Brain mapping: An encyclopedic reference, Edited by Arthur Toga, 01/2015: pages 45-51; Elsevier.
  • Source
    • "In particular , activity recruited during adolescent direct social self-evaluations was weaker than expected, relative to previous research (Pfeifer et al., 2013b). Furthermore, contrary to our hypotheses and inconsistent with previous research (Pfeifer et al., 2009), adolescents did not recruit significant social cognition regions, such as TPJ, during direct or reflected self-evaluations, relative to malleabilityevaluations , nor greater activity than adults during direct self-evaluations, relative to malleability-evaluations. These divergent findings may be driven by the implementation of a novel control condition (evaluating trait malleability), the adoption of a specific paradigm design [modeling conditions as events, not blocks, which may represent transient, not sustained, effects (e.g., Petersen and Dubis, 2011)], or the use of more conservative preprocessing/data analysis methods. "
    [Show abstract] [Hide abstract]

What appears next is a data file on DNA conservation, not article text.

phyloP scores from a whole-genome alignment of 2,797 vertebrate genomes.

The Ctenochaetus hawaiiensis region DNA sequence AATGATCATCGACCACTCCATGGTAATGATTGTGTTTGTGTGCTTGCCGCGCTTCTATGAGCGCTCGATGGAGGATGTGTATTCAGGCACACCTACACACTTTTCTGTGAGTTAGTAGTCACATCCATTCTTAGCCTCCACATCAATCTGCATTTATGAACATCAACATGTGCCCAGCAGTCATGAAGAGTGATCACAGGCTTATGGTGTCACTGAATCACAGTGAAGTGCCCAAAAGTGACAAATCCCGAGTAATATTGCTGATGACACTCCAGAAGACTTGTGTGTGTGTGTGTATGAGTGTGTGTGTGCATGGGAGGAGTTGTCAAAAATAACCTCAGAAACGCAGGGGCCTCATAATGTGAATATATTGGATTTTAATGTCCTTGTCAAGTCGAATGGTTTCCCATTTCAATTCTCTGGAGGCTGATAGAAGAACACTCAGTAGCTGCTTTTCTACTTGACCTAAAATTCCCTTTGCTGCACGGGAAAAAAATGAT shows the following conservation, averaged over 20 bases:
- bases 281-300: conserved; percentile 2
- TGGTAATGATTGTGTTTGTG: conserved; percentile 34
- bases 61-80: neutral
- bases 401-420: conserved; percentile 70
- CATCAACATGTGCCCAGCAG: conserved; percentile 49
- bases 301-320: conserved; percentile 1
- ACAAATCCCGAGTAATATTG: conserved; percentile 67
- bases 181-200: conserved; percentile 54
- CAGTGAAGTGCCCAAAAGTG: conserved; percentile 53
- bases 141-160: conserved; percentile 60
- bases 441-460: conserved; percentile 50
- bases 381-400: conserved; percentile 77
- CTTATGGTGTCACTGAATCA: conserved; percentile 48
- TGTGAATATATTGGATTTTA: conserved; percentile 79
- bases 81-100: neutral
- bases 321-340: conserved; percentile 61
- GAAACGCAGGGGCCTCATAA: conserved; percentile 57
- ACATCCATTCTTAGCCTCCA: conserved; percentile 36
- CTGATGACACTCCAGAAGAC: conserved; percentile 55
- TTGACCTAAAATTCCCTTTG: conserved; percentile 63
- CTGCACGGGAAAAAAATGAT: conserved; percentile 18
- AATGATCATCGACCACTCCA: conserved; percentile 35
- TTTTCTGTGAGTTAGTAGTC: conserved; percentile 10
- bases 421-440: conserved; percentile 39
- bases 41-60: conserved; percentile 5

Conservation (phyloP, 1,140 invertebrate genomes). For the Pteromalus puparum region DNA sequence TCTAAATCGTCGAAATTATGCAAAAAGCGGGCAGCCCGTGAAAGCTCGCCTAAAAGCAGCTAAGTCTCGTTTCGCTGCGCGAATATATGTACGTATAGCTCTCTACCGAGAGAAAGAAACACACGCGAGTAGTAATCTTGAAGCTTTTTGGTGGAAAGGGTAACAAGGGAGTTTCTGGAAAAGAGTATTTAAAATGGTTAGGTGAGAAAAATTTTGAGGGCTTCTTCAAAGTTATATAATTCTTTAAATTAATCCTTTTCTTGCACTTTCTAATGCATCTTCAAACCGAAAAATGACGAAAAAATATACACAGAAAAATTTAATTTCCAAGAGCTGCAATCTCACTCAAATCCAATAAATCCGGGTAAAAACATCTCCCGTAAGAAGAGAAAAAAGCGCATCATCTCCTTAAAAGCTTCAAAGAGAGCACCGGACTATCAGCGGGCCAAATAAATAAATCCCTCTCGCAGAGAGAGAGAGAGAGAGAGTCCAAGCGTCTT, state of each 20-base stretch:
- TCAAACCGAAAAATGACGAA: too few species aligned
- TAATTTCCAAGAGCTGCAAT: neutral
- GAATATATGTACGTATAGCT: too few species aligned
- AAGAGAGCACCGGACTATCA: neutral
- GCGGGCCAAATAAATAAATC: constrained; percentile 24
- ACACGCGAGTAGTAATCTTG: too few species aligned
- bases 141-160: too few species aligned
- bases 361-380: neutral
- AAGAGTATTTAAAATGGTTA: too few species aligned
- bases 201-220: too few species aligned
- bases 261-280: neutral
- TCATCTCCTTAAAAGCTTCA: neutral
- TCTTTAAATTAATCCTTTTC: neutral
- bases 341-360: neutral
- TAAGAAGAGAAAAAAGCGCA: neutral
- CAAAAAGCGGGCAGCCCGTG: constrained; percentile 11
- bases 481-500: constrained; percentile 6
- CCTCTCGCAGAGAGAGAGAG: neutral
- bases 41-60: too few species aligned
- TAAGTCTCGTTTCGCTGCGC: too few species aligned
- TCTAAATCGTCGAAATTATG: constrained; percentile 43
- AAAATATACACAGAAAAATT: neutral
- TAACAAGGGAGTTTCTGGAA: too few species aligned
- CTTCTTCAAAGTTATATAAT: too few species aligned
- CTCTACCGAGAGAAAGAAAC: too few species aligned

ABSTRACT: The current fMRI study investigated the neural foundations of evaluating oneself and others during early adolescence and young adulthood. Eighteen early adolescents (ages 11-14, M = 12.6) and 19 young adults (ages 22-31, M = 25.6) evaluated if academic, physical, and social traits described themselves directly (direct self-evaluations), described their best friend directly (direct other-evaluations), described themselves from their best friend's perspective (reflected self-evaluations), or in general could change over time (control malleability-evaluations). Compared to control evaluations, both adolescents and adults recruited cortical midline structures during direct and reflected self-evaluations, as well as during direct other-evaluations, converging with previous research. However, unique to this study was a significant three-way interaction between age group, evaluative perspective, and domain within bilateral ventral striatum. Region of interest analyses demonstrated a significant evaluative perspective by domain interaction within the adolescent sample only. Adolescents recruited greatest bilateral ventral striatum during reflected social self-evaluations, which was positively correlated with age and pubertal development. These findings suggest that reflected social self-evaluations, made from the inferred perspective of a close peer, may be especially self-relevant, salient, or rewarding to adolescent self-processing–particularly during the progression through adolescence–and this feature persists into adulthood.
    04/2014; 8. DOI:10.1016/j.dcn.2014.01.003
Show more